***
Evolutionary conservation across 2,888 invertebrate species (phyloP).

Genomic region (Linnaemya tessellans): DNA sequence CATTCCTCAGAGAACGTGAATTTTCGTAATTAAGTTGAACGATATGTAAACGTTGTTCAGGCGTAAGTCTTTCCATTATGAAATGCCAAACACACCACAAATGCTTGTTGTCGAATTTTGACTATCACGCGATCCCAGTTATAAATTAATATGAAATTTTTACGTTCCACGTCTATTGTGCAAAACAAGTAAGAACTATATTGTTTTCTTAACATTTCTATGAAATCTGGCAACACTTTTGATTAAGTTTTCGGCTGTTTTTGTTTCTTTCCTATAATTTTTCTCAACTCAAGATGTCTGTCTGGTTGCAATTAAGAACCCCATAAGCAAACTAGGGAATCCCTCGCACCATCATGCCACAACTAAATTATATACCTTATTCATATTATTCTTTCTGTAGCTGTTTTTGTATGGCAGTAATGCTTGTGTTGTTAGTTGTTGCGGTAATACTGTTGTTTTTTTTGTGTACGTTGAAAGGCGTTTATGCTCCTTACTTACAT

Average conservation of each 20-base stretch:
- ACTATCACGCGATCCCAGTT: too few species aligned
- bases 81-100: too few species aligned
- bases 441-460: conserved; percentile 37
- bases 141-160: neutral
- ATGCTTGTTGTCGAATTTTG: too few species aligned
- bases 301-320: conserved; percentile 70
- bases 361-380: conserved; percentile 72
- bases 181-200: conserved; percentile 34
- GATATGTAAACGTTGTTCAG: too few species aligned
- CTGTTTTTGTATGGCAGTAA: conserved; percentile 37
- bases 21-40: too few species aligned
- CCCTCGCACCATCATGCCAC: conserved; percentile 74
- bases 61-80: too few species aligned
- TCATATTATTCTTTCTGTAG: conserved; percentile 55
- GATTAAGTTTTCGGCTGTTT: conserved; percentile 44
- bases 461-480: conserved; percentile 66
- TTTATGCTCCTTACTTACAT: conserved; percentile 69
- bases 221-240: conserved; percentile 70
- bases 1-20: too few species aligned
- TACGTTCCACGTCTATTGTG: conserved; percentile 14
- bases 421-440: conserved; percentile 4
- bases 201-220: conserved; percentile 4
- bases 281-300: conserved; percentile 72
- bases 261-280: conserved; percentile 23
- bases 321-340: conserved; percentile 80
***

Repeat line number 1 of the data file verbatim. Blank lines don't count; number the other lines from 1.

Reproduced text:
Evolutionary conservation across 2,888 invertebrate species (phyloP).